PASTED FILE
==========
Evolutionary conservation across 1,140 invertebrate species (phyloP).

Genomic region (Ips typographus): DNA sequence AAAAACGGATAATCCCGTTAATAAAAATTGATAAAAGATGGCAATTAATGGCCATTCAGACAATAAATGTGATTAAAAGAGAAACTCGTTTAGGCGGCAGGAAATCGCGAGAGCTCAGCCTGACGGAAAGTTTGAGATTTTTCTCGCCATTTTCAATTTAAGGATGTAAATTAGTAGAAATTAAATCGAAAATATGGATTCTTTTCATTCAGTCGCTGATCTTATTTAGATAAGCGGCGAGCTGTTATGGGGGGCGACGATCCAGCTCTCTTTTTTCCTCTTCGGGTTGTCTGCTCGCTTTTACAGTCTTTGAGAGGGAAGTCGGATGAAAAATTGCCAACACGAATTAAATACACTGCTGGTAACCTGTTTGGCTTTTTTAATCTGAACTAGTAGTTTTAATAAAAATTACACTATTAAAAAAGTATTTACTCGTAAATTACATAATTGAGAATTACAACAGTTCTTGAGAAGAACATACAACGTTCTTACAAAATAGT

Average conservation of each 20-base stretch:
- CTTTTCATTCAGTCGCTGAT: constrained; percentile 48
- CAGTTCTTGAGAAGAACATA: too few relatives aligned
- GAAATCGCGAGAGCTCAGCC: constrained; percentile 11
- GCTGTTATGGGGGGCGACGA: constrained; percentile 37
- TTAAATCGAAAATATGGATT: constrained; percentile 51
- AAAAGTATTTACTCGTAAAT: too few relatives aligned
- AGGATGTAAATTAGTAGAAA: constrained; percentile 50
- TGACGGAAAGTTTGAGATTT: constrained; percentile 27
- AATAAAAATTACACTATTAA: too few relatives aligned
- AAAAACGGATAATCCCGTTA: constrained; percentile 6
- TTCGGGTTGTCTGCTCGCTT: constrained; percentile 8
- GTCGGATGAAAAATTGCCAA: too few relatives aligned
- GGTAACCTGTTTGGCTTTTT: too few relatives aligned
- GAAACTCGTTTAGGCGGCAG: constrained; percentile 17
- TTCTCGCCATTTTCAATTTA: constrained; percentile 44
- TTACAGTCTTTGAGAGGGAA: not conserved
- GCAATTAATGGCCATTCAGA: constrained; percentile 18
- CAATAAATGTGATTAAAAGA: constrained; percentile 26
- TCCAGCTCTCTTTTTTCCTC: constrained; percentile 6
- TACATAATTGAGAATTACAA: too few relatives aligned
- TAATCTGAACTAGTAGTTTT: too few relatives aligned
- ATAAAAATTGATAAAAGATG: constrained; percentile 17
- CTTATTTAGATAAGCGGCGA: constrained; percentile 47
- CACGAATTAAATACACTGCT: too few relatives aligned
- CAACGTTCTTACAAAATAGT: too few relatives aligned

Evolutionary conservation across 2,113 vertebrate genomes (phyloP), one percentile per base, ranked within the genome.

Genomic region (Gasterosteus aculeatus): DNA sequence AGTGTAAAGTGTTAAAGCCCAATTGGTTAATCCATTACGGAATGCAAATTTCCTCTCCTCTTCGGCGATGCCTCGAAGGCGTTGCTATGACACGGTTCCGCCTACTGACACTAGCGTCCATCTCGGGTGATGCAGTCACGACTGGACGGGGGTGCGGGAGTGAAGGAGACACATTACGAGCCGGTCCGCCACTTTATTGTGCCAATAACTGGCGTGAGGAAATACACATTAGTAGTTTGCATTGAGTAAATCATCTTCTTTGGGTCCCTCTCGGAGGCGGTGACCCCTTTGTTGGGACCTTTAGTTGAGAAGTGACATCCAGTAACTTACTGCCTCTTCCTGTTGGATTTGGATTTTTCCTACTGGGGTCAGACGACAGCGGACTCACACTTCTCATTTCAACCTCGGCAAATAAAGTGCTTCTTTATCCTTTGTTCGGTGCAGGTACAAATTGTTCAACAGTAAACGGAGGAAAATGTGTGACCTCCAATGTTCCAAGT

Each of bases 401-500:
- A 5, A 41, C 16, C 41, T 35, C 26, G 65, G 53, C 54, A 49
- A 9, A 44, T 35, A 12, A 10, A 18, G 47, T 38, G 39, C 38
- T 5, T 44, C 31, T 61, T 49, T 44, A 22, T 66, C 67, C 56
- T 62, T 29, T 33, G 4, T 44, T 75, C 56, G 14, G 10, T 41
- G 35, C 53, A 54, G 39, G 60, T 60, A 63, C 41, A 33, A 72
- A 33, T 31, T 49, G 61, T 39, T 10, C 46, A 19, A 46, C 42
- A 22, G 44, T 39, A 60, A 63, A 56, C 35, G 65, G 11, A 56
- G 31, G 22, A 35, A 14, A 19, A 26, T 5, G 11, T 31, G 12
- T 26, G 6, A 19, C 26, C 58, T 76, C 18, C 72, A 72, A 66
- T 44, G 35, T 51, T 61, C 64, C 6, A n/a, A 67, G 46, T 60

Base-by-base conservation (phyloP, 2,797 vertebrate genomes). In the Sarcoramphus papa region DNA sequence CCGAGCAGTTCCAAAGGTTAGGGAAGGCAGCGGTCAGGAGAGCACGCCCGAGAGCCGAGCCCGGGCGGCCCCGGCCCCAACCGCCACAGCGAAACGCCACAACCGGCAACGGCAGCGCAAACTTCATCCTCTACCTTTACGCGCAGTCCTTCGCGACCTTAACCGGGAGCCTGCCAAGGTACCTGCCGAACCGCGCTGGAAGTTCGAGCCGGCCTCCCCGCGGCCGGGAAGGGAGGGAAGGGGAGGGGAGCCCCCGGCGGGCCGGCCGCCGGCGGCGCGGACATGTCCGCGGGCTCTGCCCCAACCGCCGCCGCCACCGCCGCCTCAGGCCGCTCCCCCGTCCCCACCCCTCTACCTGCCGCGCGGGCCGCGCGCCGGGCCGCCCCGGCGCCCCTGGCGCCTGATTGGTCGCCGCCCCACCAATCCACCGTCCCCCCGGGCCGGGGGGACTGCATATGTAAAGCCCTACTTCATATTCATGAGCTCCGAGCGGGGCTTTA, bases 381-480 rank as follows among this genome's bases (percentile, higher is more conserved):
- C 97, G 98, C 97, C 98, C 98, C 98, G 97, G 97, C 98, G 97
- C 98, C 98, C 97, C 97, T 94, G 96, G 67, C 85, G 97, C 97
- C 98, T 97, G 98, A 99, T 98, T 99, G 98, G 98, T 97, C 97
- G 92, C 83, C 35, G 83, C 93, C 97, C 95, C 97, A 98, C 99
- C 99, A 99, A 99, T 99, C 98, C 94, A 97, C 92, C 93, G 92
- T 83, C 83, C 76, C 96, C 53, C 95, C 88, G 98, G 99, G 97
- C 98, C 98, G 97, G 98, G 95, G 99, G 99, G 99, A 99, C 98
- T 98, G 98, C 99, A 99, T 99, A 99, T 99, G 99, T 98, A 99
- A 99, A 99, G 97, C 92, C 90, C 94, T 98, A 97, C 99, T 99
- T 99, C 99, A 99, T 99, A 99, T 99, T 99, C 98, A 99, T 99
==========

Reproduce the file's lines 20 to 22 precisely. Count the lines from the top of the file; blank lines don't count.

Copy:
- GCAATTAATGGCCATTCAGA: constrained; percentile 18
- CAATAAATGTGATTAAAAGA: constrained; percentile 26
- TCCAGCTCTCTTTTTTCCTC: constrained; percentile 6